The Border's New Boundaries: This River's Rowboat Doesn't Need A Wall

Mike Davidson holds the concession permit on the United States to operate the rowboats that ferry people back and forth across the Rio Grande between Boquillas del Carmen, Coahuila, and Big Bend National Park.
Michel Marizco
April 28, 2017
Michel Marizco
Lillian Falcón's makes change for a customer at her family restaurant in Boquillas del Carmen, Coahuila.
Michel Marizco
Mexican vendors sell artwork like this beer-holder opposing the wall in Boquillas del Carmen, Coahuila.

This is Part IV in a special four-part Fronteras Desk series about the U.S.-Mexico border and the challenges border residents and U.S. immigration agencies face as President Donald Trump completes his first 100 days in office.

BOQUILLAS DEL CARMEN, COAHUILA — Of all the lonely stretches along the border’s 1,952 miles between the United States and Mexico, the sandy banks of the Rio Grande on the edge of Big Bend National Park seem to be the least likely place that will ever see a border wall.

At least, that’s what people here keep saying.

First a bit of history.

Big Bend National Park shares a border with Mexico and even a port of entry — sort of.

Here, the armed federal agent watching you in a tiny kiosk at the river’s edge is a National Park Service ranger, not a Customs and Border Protection officer. You call the customs officer on a phone and she watches you on camera to gauge whether you’re lying when she asks you what you did in Mexico and whether you’re bringing anything back.

Then a rowboat crosses the shallow water of the Rio Grande and picks you up to take you the 200 feet to the other side for $5 for a roundtrip ticket.

Michael Davidson is a river outfitter and holds the permit to run the U.S. side of the cross river operation.

"I started taking people on river trips in the late '70s, and I got out of that business. I tell people, 'Yeah I used to have these 10-day river trips for $1,600 and now I have a one-minute river trip for $5,' so I don’t know what that says about my priorities," Davidson said as he laughed.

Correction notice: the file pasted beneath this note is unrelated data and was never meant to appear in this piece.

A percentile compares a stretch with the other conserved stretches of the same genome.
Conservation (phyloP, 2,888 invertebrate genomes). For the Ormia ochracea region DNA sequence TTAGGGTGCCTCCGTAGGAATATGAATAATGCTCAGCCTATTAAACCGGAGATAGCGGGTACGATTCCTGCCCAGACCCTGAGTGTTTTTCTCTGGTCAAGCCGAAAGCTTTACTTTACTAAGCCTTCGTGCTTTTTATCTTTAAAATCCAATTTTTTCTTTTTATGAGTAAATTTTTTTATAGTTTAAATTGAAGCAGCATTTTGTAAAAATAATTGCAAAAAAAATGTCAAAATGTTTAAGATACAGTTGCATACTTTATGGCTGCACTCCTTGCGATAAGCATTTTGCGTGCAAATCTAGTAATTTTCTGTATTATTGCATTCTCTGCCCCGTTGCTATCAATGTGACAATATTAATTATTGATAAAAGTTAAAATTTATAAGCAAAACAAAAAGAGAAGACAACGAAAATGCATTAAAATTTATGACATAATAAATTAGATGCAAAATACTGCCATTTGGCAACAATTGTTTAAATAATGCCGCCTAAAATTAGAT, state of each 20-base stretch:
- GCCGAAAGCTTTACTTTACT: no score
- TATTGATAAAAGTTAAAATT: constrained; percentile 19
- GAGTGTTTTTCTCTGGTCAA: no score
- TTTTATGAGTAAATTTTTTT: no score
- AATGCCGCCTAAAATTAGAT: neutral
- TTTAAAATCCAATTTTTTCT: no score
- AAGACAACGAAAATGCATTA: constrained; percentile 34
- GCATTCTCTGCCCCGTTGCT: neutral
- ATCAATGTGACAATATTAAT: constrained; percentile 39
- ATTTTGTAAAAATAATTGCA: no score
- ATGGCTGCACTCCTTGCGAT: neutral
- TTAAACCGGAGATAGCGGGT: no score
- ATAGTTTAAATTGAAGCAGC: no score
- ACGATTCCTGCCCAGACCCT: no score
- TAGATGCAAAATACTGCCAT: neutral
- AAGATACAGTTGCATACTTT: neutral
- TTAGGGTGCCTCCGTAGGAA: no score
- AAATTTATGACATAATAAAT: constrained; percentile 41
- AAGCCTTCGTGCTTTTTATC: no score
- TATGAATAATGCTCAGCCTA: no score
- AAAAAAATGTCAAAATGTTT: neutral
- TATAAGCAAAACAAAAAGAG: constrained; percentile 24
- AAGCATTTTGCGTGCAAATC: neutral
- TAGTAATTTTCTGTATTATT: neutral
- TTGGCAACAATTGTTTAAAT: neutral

And yes, a minute later, you’re standing in Boquillas del Carmen, Coahuila, and making your way to the brightly colored Jose Falcón’s restaurant.

About 400 people routinely use this border crossing since the United States re-opened it in 2013. Mostly tourists, though when fires break out in Big Bend, Boquillas wildland firefighters step in.

The United States shuttered this border crossing in 2002.

"We never thought it would open again.Thank God it did," said Lillian Falcón, who now runs her dad’s restaurant. She said the border crossing saved her town.

When it closed, Falcón watched her mother pack up all her trinkets that she sold to American tourists and put them away in a room.

"I was really happy to see mom unpack a lot of things that were still good and she could sell them," she said.

Falcón said she worries what Trump's wall, or even an increase in border security, would mean for her town.

"He might need it somewhere else but here, I can say we have beautiful walls already and they’re natural, and they’re canyons, and they’re mountains," Falcón said.

Alan White and his wife, Pattie, were down from Austin, pausing their camping trip at the park to sip margaritas in Boquillas.

"I’m trying to figure out how Trump operates and him basically saying we’re going to build a wall, if that is what is the catalyst to start the debate so people start getting serious about trying to come up with some solutions for immigration, then great. I’m all for that," White said.

Both voted for Trump but not for his proposed border wall.

"I have no qualms with anybody coming over as long as it’s legal. The wall? I think yesterday I heard it’s going to be $91 billion, but that seems like a low number to me," Pattie White said.

The National Park Service is equally skeptical about whether a wall would go up in Big Bend or where it would even go.

"That’s the million-dollar question indeed," said park spokeswoman Jeanette Jurado. "At Big Bend, we have not been given any specific plans for a wall in this area yet."

Jurado said Big Bend National Park, created under Franklin Roosevelt to mark its ties with Mexico, is among the quietest stretches of southwest border.

"Most of the trafficking that does come across here is somebody crossing over, say, in Boquillas Canyon to try and sell a trinket to a tourist," she said.

Federal land officials along the border, like at Organ Pipe Cactus National Monument in Arizona, have asked the Homeland Security Department for help with border security during more chaotic years in the early 2000s.

That has led to vehicle barriers and security screens along Arizona’s border with Mexico. Big Bend hasn’t asked for that kind of help, Jurado said.

And based on the lack of specifics for Trump's proposed wall, including now how it would be paid for, it's not clear whether they would even need it.

The Border's New Boundaries